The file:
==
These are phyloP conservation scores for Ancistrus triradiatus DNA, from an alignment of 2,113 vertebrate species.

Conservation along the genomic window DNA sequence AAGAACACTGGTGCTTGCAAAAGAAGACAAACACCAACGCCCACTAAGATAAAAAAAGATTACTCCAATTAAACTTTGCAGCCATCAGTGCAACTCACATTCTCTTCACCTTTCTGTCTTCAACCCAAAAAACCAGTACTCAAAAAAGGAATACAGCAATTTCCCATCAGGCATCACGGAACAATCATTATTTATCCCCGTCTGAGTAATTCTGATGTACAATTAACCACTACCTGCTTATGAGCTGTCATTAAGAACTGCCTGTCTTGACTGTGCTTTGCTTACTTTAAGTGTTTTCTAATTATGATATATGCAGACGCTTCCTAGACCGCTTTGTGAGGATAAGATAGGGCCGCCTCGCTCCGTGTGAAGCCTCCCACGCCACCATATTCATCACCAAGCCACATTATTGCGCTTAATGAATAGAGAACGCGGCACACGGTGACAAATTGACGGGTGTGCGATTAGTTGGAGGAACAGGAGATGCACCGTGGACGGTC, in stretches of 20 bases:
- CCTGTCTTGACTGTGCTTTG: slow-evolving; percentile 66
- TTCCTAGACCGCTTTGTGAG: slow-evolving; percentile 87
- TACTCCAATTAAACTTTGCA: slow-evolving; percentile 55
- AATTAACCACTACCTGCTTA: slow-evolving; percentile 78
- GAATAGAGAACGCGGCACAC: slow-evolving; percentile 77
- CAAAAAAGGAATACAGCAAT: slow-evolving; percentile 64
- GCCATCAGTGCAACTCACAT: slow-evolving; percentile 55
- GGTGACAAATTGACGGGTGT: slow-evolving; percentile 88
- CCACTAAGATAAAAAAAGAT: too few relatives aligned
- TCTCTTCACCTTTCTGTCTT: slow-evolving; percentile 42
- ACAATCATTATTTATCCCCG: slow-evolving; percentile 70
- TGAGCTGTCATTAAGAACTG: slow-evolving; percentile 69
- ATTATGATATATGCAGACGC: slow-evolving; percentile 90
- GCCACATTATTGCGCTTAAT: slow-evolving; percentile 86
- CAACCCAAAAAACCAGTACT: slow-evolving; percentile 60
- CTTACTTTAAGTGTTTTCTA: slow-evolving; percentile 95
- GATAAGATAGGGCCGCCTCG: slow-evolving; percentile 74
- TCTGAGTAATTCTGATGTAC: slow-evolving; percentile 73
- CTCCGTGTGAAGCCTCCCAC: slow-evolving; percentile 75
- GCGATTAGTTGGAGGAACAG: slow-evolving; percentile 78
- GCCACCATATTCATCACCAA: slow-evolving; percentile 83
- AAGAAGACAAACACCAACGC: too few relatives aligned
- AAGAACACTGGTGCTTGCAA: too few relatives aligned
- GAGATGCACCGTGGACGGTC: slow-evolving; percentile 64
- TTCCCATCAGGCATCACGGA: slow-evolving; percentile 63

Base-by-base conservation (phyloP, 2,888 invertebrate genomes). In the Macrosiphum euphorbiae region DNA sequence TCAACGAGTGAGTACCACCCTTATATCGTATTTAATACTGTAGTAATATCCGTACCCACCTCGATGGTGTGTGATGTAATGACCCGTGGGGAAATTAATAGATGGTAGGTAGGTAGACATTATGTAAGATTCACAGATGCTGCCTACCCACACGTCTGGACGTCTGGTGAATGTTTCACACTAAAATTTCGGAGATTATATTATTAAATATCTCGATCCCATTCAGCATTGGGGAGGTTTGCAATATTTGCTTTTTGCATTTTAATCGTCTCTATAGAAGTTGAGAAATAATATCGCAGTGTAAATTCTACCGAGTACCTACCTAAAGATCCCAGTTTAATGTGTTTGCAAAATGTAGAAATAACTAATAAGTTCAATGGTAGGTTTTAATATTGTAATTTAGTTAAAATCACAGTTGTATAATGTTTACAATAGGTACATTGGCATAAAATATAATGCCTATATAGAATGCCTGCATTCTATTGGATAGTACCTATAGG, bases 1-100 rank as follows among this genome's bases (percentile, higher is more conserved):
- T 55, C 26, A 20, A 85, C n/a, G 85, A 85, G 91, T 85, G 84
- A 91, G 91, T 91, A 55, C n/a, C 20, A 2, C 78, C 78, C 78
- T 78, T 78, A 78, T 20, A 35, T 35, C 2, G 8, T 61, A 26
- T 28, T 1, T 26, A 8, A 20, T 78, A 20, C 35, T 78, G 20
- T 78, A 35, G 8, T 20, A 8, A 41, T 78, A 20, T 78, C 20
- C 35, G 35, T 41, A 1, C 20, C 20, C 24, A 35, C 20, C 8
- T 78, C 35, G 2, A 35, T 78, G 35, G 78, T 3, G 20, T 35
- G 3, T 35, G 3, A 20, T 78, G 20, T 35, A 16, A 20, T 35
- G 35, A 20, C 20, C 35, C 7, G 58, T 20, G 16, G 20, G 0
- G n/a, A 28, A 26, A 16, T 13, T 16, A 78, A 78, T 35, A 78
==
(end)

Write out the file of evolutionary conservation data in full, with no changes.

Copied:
These are phyloP conservation scores for Ancistrus triradiatus DNA, from an alignment of 2,113 vertebrate species.

Conservation along the genomic window DNA sequence AAGAACACTGGTGCTTGCAAAAGAAGACAAACACCAACGCCCACTAAGATAAAAAAAGATTACTCCAATTAAACTTTGCAGCCATCAGTGCAACTCACATTCTCTTCACCTTTCTGTCTTCAACCCAAAAAACCAGTACTCAAAAAAGGAATACAGCAATTTCCCATCAGGCATCACGGAACAATCATTATTTATCCCCGTCTGAGTAATTCTGATGTACAATTAACCACTACCTGCTTATGAGCTGTCATTAAGAACTGCCTGTCTTGACTGTGCTTTGCTTACTTTAAGTGTTTTCTAATTATGATATATGCAGACGCTTCCTAGACCGCTTTGTGAGGATAAGATAGGGCCGCCTCGCTCCGTGTGAAGCCTCCCACGCCACCATATTCATCACCAAGCCACATTATTGCGCTTAATGAATAGAGAACGCGGCACACGGTGACAAATTGACGGGTGTGCGATTAGTTGGAGGAACAGGAGATGCACCGTGGACGGTC, in stretches of 20 bases:
- CCTGTCTTGACTGTGCTTTG: slow-evolving; percentile 66
- TTCCTAGACCGCTTTGTGAG: slow-evolving; percentile 87
- TACTCCAATTAAACTTTGCA: slow-evolving; percentile 55
- AATTAACCACTACCTGCTTA: slow-evolving; percentile 78
- GAATAGAGAACGCGGCACAC: slow-evolving; percentile 77
- CAAAAAAGGAATACAGCAAT: slow-evolving; percentile 64
- GCCATCAGTGCAACTCACAT: slow-evolving; percentile 55
- GGTGACAAATTGACGGGTGT: slow-evolving; percentile 88
- CCACTAAGATAAAAAAAGAT: too few relatives aligned
- TCTCTTCACCTTTCTGTCTT: slow-evolving; percentile 42
- ACAATCATTATTTATCCCCG: slow-evolving; percentile 70
- TGAGCTGTCATTAAGAACTG: slow-evolving; percentile 69
- ATTATGATATATGCAGACGC: slow-evolving; percentile 90
- GCCACATTATTGCGCTTAAT: slow-evolving; percentile 86
- CAACCCAAAAAACCAGTACT: slow-evolving; percentile 60
- CTTACTTTAAGTGTTTTCTA: slow-evolving; percentile 95
- GATAAGATAGGGCCGCCTCG: slow-evolving; percentile 74
- TCTGAGTAATTCTGATGTAC: slow-evolving; percentile 73
- CTCCGTGTGAAGCCTCCCAC: slow-evolving; percentile 75
- GCGATTAGTTGGAGGAACAG: slow-evolving; percentile 78
- GCCACCATATTCATCACCAA: slow-evolving; percentile 83
- AAGAAGACAAACACCAACGC: too few relatives aligned
- AAGAACACTGGTGCTTGCAA: too few relatives aligned
- GAGATGCACCGTGGACGGTC: slow-evolving; percentile 64
- TTCCCATCAGGCATCACGGA: slow-evolving; percentile 63

Base-by-base conservation (phyloP, 2,888 invertebrate genomes). In the Macrosiphum euphorbiae region DNA sequence TCAACGAGTGAGTACCACCCTTATATCGTATTTAATACTGTAGTAATATCCGTACCCACCTCGATGGTGTGTGATGTAATGACCCGTGGGGAAATTAATAGATGGTAGGTAGGTAGACATTATGTAAGATTCACAGATGCTGCCTACCCACACGTCTGGACGTCTGGTGAATGTTTCACACTAAAATTTCGGAGATTATATTATTAAATATCTCGATCCCATTCAGCATTGGGGAGGTTTGCAATATTTGCTTTTTGCATTTTAATCGTCTCTATAGAAGTTGAGAAATAATATCGCAGTGTAAATTCTACCGAGTACCTACCTAAAGATCCCAGTTTAATGTGTTTGCAAAATGTAGAAATAACTAATAAGTTCAATGGTAGGTTTTAATATTGTAATTTAGTTAAAATCACAGTTGTATAATGTTTACAATAGGTACATTGGCATAAAATATAATGCCTATATAGAATGCCTGCATTCTATTGGATAGTACCTATAGG, bases 1-100 rank as follows among this genome's bases (percentile, higher is more conserved):
- T 55, C 26, A 20, A 85, C n/a, G 85, A 85, G 91, T 85, G 84
- A 91, G 91, T 91, A 55, C n/a, C 20, A 2, C 78, C 78, C 78
- T 78, T 78, A 78, T 20, A 35, T 35, C 2, G 8, T 61, A 26
- T 28, T 1, T 26, A 8, A 20, T 78, A 20, C 35, T 78, G 20
- T 78, A 35, G 8, T 20, A 8, A 41, T 78, A 20, T 78, C 20
- C 35, G 35, T 41, A 1, C 20, C 20, C 24, A 35, C 20, C 8
- T 78, C 35, G 2, A 35, T 78, G 35, G 78, T 3, G 20, T 35
- G 3, T 35, G 3, A 20, T 78, G 20, T 35, A 16, A 20, T 35
- G 35, A 20, C 20, C 35, C 7, G 58, T 20, G 16, G 20, G 0
- G n/a, A 28, A 26, A 16, T 13, T 16, A 78, A 78, T 35, A 78